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Weldon Merritt

Maker's Preference in Recognition After Postponement

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I appreciate all the responses I received to this earlier post, which I passed on to the friend who had contacted me about the issue. I have since heard from him, and the assembly managed to successfully resolve the issue by simply withdrawing the resolution. The same friend has now allseed another question that I have decided to submit to the forum.

RONR, p. 188, ll. 28-34, provides,

Quote

when a question is taken up on a different day from the one on which it was postponed, the right of members to debate it begins over again, as if the question had not previously been debated; that is, each person can again speak twice to each debatable question, regardless of whether he may have already done so before the postponement …. [Italic in original.]

The question is whether this means that the make of the motion again gets preference in recognition. If the text ended at the semicolon, I think there would be a strong argument that the maker would get preference again. But the text that follows the semicolon could be read to mean that only the right to two speeches per member is retired, and the maker gets no special treatment.

Does anyone have any thoughts on the question?

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I suppose I would draw on page 589 rule 3) (general yields to the specific), rule 4) (other same class not mentioned things not authorized), and rule 5) (prohibition of greater privilege) to argue that the preponderance of the evidence would deny the originator of the motion a second "first cut" in debate on the motion.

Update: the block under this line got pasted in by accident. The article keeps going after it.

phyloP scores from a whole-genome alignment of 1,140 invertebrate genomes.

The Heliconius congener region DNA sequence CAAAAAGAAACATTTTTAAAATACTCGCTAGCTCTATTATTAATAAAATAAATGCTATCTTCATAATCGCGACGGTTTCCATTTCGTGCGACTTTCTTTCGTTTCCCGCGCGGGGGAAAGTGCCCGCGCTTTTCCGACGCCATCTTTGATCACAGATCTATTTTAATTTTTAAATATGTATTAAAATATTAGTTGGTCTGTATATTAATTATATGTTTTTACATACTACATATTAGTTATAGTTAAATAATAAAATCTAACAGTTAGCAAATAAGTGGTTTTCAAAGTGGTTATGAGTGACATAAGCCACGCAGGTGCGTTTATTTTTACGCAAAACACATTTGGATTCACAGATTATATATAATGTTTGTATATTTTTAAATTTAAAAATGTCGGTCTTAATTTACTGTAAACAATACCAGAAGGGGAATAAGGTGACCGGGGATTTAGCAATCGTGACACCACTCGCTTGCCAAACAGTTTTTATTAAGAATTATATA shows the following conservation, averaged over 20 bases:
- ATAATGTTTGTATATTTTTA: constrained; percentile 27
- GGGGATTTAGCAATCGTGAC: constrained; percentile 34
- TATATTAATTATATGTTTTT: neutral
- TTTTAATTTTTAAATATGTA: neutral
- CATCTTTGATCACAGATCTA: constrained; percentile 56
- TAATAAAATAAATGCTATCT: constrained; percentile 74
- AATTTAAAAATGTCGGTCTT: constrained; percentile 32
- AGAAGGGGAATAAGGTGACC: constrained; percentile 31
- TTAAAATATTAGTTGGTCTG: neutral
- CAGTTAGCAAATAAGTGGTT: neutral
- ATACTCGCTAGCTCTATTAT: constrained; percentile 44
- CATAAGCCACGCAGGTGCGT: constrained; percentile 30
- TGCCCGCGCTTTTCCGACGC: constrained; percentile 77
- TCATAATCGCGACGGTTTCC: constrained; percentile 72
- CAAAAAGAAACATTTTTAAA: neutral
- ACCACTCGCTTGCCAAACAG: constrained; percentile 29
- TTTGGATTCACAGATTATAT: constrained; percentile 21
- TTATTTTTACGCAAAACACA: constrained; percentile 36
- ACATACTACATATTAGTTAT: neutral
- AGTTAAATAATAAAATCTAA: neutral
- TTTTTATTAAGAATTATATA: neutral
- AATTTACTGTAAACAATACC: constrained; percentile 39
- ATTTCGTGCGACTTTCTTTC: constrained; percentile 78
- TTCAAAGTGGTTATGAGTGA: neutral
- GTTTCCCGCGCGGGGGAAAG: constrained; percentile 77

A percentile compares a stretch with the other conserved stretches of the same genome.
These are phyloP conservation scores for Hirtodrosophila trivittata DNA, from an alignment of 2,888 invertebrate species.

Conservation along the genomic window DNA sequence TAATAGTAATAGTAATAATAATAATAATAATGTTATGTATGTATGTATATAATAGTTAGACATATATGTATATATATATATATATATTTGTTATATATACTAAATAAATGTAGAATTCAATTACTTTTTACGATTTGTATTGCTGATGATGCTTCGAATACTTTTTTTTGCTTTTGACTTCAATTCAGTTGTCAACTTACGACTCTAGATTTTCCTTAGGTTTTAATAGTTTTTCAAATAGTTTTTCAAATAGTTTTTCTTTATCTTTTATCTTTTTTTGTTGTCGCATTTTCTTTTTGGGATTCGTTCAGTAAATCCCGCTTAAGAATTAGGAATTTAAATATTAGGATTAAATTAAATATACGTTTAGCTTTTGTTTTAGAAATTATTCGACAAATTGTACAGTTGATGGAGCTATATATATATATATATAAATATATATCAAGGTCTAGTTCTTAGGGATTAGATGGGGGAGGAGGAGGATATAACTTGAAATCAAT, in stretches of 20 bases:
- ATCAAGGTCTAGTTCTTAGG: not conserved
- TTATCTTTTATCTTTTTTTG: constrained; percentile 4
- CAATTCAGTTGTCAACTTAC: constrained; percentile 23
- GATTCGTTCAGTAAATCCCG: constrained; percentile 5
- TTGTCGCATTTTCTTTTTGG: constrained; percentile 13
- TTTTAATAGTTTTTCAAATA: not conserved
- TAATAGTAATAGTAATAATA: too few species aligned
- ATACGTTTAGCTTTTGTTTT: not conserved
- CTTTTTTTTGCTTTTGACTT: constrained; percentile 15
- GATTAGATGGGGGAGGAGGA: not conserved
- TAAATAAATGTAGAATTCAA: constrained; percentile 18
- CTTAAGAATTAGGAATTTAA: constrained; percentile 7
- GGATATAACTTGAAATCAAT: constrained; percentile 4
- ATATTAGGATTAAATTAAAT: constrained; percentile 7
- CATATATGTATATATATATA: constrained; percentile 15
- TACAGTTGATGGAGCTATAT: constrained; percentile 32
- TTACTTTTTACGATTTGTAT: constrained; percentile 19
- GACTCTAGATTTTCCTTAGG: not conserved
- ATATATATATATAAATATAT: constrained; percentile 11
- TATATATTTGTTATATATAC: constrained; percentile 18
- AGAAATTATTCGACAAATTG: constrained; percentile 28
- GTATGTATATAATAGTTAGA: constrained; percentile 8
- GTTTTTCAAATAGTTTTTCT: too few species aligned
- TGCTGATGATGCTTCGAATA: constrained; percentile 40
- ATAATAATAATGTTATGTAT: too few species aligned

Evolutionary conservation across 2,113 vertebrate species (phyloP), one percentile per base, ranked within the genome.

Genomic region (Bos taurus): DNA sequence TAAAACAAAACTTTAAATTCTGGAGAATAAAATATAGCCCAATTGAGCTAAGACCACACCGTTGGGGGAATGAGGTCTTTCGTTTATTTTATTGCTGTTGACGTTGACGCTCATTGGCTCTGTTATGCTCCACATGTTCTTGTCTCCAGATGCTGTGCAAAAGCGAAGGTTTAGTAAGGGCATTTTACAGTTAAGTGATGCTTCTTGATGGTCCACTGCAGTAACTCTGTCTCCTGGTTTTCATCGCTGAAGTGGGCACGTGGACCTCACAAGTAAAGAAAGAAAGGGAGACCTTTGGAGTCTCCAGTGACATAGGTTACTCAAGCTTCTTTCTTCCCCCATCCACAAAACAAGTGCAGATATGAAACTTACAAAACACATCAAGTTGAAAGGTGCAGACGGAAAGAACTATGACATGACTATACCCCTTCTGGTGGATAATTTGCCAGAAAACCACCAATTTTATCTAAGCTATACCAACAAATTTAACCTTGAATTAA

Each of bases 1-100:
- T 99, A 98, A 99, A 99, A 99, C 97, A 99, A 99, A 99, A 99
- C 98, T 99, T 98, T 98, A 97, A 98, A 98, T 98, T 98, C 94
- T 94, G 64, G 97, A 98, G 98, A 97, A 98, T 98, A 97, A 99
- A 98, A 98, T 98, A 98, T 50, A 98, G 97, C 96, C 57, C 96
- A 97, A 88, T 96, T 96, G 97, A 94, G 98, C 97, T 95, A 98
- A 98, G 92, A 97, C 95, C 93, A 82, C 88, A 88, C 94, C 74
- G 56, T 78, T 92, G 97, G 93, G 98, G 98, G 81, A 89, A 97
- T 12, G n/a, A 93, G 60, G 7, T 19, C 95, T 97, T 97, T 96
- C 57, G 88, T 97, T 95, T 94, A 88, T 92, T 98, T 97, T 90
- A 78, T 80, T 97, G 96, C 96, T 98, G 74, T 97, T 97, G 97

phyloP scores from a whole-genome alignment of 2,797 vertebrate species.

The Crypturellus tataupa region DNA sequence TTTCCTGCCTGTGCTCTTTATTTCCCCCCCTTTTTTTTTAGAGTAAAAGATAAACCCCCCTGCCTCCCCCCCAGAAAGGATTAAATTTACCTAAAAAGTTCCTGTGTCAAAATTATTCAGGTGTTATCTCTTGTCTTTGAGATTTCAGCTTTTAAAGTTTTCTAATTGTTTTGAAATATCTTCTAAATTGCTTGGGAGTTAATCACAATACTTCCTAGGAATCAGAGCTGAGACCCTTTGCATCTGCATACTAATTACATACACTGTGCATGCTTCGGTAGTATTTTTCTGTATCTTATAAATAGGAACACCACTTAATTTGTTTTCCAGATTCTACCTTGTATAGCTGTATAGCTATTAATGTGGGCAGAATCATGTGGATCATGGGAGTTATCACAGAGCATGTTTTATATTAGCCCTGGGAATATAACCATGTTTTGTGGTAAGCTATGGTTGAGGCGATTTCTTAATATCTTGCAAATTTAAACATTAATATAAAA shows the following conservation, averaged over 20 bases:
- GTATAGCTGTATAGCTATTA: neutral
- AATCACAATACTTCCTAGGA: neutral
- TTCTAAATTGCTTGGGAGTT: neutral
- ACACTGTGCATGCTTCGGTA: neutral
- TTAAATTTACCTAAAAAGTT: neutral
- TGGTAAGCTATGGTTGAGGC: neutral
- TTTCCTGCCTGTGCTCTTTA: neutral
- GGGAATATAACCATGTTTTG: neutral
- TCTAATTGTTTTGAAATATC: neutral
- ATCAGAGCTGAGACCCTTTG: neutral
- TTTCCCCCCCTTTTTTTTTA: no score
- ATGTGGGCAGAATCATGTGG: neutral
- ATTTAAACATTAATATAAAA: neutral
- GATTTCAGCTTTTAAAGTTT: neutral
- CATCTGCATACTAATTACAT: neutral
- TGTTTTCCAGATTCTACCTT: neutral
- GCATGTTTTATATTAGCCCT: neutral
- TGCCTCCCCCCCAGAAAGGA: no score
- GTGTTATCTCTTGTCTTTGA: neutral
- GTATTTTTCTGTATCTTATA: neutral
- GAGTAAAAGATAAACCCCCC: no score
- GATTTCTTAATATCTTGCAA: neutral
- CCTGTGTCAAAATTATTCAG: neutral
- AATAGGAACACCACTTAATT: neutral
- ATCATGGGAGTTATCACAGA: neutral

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Based in large part on the language on page 379 regarding preference in recognition for the member who made a debatable motion, I would say that although debate is renewed when a motion is postponed to another day, the preference in being recognized to speak first is not renewed.  The member has indeed already spoken on the question.  Here is what I believe is the controlling language on page 379:

PREFERENCE IN RECOGNITION WHEN A DEBATABLE QUESTION IS IMMEDIATELY PENDING.
While a motion is open to debate:
    1)    A member may rise to give previous notice of another motion (pp. 122–23).
    2)    If the member who made the motion that is immediately pending claims the floor and has not already spoken on the question, he is entitled to be recognized in preference to other members.

I think it is a one-time privilege. I don't see anything that indicates it is renewed on another day.  However, I'm anxious to see if others disagree.  Since I have two meetings this evening, it may be later tonight before I can check back.

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I read this as a one-time privilege.  It applies if the maker has not yet spoken on the motion.  The reset of the two-speech maximum applies in spite of the fact that a member may have already spoken.

I agree that if the statement stopped at the semicolon the interpretation might be different, but as it continues with "that is...." it clarifies what is meant, restricting it in the process.

Edited by Gary Novosielski

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I just now had a chance to check back for responses. (Just returned from Pig Out in the Park.) So far, everyone is in agreement that the maker does not get a second shot at priority in recognition. That's the way I was leaning as well, but I wanted to see if anyone had a different take on it. I think Mr. Brown's quote from p. 379, which I had not considered, nails it. Thanks to all who reesponded.

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